MANY grain growers in the Central West region of New South Wales are keen to see the benefits of integrated weed management tactics demonstrated in their area, according to Local Land Services (LLS) senior land services officer – cropping, Tim Bartimote, Dubbo.
Having completed a two-year demonstration of chaff decks with investment from the Grains Research and Development Corporation (GRDC), Mr Bartimote, along with cropping officers from adjacent LLS regions, are capitalising on the interest in integrated weed management tactics to counter the insidious rise of herbicide resistance in weeds.
“Annual ryegrass is one of the main weeds causing growers concern in-crop,” he said.
“There is known resistance to Group 1 [A] and 2 [B] herbicides, and there are strong indications that glyphosate resistance is evolving on some farms.”
Harvest weed seed control has been commonly practiced in the region for many years, primarily as narrow windrow burning or simply broadacre stubble burning.
Mr Bartimote said there was a definite shift in interest toward technologies such as impact mills, although the price of these machines was a barrier to immediate and wide-spread adoption.
“Through discussions with grower groups we found that a few growers had moved into using chaff decks and chafflining, but these options were not well-known to others in the area,” he said.
“We decided to demonstrate chaff decks, which are less expensive than impact mills and are well-suited to the controlled traffic systems used on a few properties in the region.”
The two growers who demonstrated the use of chaff deck systems both identified resistant ryegrass as their main weed target for harvest weed seed control.
“At the demonstration site at Parkes, the ryegrass population was evenly spread across the paddock at a density of 26 plants per metre square,” Mr Bartimote said.
“For the purposes of monitoring the effect of the chaff deck operation, we chose four sites within the paddock and found 4, 19 and 9 plants per square metre away from the wheeltracks and 68 plants per square metre on the wheeltracks.
“This clearly demonstrated the shift of ryegrass seed from being spread across the paddock to being concentrated on the wheeltracks where seedlings can be controlled with other tactics as required.”
At the second site, near Gilgandra, the weed population was found concentrated in patches. Tim and the grower, Daniel Volkofsky, GPS-marked sites within the paddock following the 2020 harvest and will monitor the shift in weed density over the next few years.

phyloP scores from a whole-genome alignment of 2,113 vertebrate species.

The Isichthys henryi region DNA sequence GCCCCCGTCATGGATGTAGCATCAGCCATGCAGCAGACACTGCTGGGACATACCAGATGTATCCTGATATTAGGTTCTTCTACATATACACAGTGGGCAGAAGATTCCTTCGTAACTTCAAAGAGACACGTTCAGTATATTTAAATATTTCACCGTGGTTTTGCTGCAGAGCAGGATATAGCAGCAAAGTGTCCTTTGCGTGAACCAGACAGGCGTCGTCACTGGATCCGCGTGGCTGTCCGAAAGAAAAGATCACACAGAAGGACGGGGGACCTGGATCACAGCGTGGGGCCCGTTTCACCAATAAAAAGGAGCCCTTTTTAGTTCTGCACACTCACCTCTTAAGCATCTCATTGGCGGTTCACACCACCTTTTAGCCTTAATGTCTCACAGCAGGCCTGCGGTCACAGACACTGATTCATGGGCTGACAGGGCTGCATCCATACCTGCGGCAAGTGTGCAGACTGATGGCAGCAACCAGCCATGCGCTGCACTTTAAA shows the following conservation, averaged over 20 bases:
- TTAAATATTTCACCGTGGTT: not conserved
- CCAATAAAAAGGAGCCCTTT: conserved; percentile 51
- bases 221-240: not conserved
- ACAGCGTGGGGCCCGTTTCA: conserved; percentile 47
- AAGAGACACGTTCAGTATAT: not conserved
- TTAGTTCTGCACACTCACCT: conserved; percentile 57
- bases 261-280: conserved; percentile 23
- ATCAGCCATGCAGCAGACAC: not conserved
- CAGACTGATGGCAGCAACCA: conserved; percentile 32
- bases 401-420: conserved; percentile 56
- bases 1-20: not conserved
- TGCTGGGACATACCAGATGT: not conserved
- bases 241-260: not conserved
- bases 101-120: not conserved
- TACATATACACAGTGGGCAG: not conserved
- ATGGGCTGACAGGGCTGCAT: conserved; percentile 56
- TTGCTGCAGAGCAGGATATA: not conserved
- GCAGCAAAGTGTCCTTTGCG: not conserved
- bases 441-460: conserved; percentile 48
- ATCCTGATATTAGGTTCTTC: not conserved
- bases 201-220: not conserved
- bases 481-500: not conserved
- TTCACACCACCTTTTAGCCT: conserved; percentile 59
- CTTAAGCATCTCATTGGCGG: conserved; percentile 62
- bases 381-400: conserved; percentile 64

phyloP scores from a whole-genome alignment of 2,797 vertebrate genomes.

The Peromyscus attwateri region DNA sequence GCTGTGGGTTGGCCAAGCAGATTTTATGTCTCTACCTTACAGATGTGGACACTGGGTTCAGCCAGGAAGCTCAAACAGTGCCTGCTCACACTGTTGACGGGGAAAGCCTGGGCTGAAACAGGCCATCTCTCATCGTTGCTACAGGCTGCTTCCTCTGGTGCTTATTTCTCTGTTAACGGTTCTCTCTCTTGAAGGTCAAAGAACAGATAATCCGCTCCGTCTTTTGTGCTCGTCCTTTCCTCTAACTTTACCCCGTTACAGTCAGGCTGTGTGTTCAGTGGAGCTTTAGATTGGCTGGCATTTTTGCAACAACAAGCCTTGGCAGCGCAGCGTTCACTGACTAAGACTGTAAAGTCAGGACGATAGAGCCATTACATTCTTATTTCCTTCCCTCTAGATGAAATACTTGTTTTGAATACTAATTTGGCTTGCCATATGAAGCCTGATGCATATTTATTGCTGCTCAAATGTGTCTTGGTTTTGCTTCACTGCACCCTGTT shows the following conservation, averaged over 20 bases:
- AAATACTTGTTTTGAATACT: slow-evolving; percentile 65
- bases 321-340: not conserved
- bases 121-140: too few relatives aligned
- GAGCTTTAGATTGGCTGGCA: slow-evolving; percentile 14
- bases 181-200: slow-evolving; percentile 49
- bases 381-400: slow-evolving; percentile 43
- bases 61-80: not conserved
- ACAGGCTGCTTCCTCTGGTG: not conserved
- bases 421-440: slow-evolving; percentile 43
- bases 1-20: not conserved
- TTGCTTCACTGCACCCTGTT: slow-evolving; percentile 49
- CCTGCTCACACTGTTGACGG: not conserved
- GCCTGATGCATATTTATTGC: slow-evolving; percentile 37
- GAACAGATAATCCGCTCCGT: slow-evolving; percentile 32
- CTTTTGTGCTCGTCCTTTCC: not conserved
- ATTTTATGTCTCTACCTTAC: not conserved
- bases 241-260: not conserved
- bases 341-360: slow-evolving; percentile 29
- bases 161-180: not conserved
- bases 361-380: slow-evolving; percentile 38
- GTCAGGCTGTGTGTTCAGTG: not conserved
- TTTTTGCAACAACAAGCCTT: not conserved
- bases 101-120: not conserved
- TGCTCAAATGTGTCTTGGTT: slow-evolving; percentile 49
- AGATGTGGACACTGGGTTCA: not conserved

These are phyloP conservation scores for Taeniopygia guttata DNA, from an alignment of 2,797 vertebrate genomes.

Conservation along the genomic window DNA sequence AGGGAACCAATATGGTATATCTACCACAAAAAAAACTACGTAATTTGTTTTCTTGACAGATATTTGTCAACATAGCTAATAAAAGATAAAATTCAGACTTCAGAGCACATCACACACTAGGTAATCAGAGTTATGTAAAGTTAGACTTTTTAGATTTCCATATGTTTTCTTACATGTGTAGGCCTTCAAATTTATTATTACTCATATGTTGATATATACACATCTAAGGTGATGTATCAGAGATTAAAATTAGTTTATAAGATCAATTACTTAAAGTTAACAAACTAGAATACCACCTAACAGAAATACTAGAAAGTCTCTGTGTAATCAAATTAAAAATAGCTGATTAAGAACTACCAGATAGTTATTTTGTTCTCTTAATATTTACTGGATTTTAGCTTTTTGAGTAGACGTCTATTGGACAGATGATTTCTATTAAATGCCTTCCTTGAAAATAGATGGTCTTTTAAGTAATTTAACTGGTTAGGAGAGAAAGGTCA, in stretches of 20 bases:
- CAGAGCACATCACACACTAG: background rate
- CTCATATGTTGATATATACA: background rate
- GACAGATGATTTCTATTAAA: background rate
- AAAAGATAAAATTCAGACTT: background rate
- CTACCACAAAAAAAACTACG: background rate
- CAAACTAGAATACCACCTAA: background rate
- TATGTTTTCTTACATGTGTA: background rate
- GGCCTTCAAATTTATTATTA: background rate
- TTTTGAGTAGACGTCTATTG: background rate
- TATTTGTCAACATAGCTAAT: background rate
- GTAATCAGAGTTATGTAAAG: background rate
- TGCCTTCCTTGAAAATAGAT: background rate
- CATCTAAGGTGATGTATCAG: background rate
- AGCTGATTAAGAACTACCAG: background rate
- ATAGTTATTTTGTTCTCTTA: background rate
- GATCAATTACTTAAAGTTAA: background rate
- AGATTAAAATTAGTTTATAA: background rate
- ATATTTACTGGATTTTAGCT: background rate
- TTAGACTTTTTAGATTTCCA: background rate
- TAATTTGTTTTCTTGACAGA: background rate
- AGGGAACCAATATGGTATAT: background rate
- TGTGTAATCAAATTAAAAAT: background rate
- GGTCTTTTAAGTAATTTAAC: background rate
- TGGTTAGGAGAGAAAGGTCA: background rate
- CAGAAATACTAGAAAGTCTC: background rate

The growers used both commercial and home-made chaff deck systems in the demonstrations and found both options were effective.
In addition to the traditional use of HWSC in winter crops, Mr Volkofsky also tried using his chaff decks in a sorghum crop but ran into trouble with blockages on the leading edge of the baffle plate.
Some growers have added cameras to help monitor stubble flow over the baffle plate and pre-empt blockages.
Weed management legacy
Mr Bartimote says the LLS team wants to achieve a ‘weed management legacy’ from the investment of GRDC funds in the region.
“One of the outcomes of the GRDC-funded project was to build a network of growers with experience using different tactics in their integrated weed management programs,” he said.
“We are now able to direct interested growers to speak to and visit growers in their region who can talk to them about what they have tried and what has worked well for them.
“Some of the growers who have manufactured various harvest weed seed control devices on farm are willing to share their low-cost designs with others who are not ready to invest in the commercial models. There is also a pool of experience when it comes to the modifications to baffles and chutes required for different header makes and models.”
HWSC is one of the WeedSmart Big 6 tactics that under pin integrated weed management programs across Australia. Within each of the tactics growers are implementing a range of different methods that suit their own systems to keep weed numbers low.
Mr Bartimote said they were capitalising on the interest generated through the project to now test and compare the efficacy of a range of pre-emergent herbicides on the market.
For more information about the WeedSmart Big 6 and integrated weed management, please visit the website: www.weedsmart.org.au
The Grains Research and Development Corporation (GRDC) invests $1.5 million in AHRI each year to ensure Australian grain growers have access to world class research in strategies to mitigate weeds and control herbicide resistance.